War on Terrorism: War on Freedom

The Bush Administration has declared a wide-ranging war on “terrorism” – what does this mean?

Terrorism is not a particular ideology or a description of a particular nationality or ethnicity (although the term certainly is laden with racial implications). Thus unlike past wars, a war on terrorism is not a war against any particularly definable group of people. Such a war has no clear “victory”, no geographical limits, nor any conclusion – such a war presumably will continue everywhere and anywhere forever. Perversely, this is seen as a good thing by Bush and his ilk.

At its heart, terrorism is a description used by governments and those in power for violence used by the powerless in any type of struggle. One could say that terrorism is a “tactic”, but such a definition misses the way the term is used; the term “terrorist” is always used to indicate the division between those in power and those who are powerless.

The word terrorist has been applied to a lot of different people, often unjustly in an attempt to smear legitimate struggles for liberation. For instance, the African National Congress, which is now the government of South Africa, was designated as a “terrorist” group during its struggle against apartheid. Other examples are Irish Republicans, Basques in Spain, East Timorese resistance fighters, and the entire Palestinian people. Although many actions are described as “terrorism” and many groups denounced as terrorist, few of these ever plan or carry out actions similar to the September 11 attack. Historically many people have been branded “terrorist” although their activities were in no way aimed at innocent people.

Governments fearful of change label resistance groups as “terrorist” in order to justify state violence against these groups. Certainly even our “founding fathers” – rag tag colonists organized as the Minutemen to resist British Rule during the US Revolutionary War – would have been described as terrorists by the British. What was the Boston Tea Party if not a “terrorist act?”

It is frequently pointed out that one person’s terrorist is another person’s freedom fighter.

Crucially, violence carried out by government is not usually considered “terrorism”, especially if the government carrying out the violence is very powerful. The very meaning of “government” is an organization that has a social monopoly on the “legitimate” use of force – of violence.

Thus when a United States missile slammed into the Chinese embassy in Serbia during the brief war against that nation, killing many Chinese officer workers at their desks, that attack was not “terrorism” – it was an “accident” during a “legitimate” military action. States using violence against civilian areas describe innocent victims as “collateral damage” or merely as a legitimate tactic in war. The US nuclear attack on Hiroshima and Nagasaki killed about 200,000 people, most of them “innocent” civilians going about their daily lives. This action was not “terrorism” because it was state action that was part of a war.

It is crucial that Bush’s war against terrorism is not a war against violence or against injustice. Bush takes no general stand against any violence practiced against innocent civilians.

Instead, Bush’s war is only a war against a particular kind of violence – violence practiced by the powerless. Bush’s war, like all wars, intends to use another kind of violence to accomplish its goals – state violence. His statements that violence may be used against states “harboring” terrorists makes clear that Bush’s war will use US state violence against innocent civilians in other lands.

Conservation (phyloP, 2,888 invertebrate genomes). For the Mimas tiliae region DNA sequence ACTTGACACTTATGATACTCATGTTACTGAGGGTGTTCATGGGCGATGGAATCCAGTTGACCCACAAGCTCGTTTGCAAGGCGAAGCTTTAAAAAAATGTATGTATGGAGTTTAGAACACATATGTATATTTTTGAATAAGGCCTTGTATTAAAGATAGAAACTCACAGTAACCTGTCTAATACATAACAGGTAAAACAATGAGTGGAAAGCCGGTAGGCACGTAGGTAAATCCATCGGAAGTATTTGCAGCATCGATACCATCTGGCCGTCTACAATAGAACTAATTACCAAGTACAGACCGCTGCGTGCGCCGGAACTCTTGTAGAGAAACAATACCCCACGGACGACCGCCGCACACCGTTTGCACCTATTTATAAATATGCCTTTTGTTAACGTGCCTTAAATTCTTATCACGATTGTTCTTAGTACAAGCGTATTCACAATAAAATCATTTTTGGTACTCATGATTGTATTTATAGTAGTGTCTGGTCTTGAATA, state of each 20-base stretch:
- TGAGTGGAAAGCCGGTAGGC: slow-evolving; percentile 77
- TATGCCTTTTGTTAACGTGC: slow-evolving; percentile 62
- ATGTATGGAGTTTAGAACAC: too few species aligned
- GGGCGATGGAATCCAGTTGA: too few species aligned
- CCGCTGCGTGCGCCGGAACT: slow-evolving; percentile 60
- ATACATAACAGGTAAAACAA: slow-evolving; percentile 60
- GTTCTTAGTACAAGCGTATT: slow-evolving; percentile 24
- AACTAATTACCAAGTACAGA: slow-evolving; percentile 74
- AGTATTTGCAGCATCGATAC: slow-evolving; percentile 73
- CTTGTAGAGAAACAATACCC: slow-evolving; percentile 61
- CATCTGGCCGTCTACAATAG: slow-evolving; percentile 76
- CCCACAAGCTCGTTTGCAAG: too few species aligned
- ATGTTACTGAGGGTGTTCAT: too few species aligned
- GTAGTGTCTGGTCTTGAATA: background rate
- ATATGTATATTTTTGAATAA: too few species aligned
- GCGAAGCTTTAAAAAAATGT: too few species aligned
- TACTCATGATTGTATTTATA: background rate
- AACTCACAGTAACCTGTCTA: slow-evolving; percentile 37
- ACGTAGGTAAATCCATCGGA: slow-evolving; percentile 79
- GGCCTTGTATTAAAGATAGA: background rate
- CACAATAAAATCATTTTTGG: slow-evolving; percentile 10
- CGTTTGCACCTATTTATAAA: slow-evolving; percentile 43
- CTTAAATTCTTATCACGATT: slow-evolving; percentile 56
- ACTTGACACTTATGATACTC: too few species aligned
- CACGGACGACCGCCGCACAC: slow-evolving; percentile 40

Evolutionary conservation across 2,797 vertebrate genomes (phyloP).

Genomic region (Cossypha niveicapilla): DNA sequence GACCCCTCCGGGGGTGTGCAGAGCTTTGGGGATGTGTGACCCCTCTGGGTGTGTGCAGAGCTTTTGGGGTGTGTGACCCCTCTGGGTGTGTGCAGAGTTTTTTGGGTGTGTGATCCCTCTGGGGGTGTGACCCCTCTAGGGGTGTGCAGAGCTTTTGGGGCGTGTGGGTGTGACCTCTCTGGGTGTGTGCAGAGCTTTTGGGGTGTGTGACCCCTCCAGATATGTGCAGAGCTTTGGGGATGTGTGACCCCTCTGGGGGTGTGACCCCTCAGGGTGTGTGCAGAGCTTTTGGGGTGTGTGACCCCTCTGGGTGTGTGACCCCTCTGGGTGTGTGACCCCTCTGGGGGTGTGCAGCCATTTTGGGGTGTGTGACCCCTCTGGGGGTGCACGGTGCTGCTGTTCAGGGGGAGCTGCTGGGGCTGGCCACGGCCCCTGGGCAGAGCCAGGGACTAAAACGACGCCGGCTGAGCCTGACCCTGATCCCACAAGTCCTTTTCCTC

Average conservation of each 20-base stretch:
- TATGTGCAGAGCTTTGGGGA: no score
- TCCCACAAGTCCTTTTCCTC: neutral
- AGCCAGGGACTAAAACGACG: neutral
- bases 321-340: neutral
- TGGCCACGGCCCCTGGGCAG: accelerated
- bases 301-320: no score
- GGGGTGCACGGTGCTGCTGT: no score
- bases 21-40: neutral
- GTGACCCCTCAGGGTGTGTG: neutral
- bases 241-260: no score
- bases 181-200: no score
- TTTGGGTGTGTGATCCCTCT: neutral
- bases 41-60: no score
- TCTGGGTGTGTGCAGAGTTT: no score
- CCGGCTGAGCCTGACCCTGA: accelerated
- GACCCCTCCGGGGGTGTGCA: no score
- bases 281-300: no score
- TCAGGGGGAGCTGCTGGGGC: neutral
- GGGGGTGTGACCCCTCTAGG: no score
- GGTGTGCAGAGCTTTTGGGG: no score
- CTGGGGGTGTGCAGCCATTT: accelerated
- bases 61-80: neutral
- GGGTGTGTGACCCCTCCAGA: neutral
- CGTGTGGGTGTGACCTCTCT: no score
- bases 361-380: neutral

The slippery definition of terrorism and the diverse groups accused of practicing terrorism is of particular concern in the perpetual war against terrorism proposed by Bush.

Bush’s war on terrorism is just the New World Order described in other terms – once again the global capitalist class and its governments around the world intend to use limitless state violence to forever defeat anyone who would dare to fight the global domination of the capitalist order.

It is no coincidence that anarchists and the techno street rave group “Reclaim the Streets” were labeled as “terrorists” by the FBI in May. Bush’s war on terrorism, with its domestic security crackdown and increased surveillance against anti-government groups as well as its foreign military aspect, aims to crush any action perceived as threatening carried out by any non-ruling or non-governmental formation.

Bush’s ultimate aim is a world in which the powerful exercise complete domination, unquestioned and unopposed.

As an anarchist, I could not be more horrified at the attack on the World Trade Center. I’ve shed many tears over the senseless taking of so many lives of people I don’t even know. I suspect many radicals share this feeling.

But the horror of the September 11 attacks must not cause us to lose sight of the horrendous systematic violence killing innocent people across the globe on a daily basis. The global capitalist system and the injustice and environmental destruction it causes remains the greatest impediment to human happiness and freedom.

Destroying this system requires vigorous struggle by millions of people across the globe against the forces represented by Bush. These forces of domination and violence intend to shamelessly use the deaths of thousands of innocent people to justify a perpetual global war against opposition to their system. The power to label those fighting for freedom as “terrorists” is in the hands of our oppressors. Make no mistake – a war on terrorism without end is ultimately a war on all of us and the planet.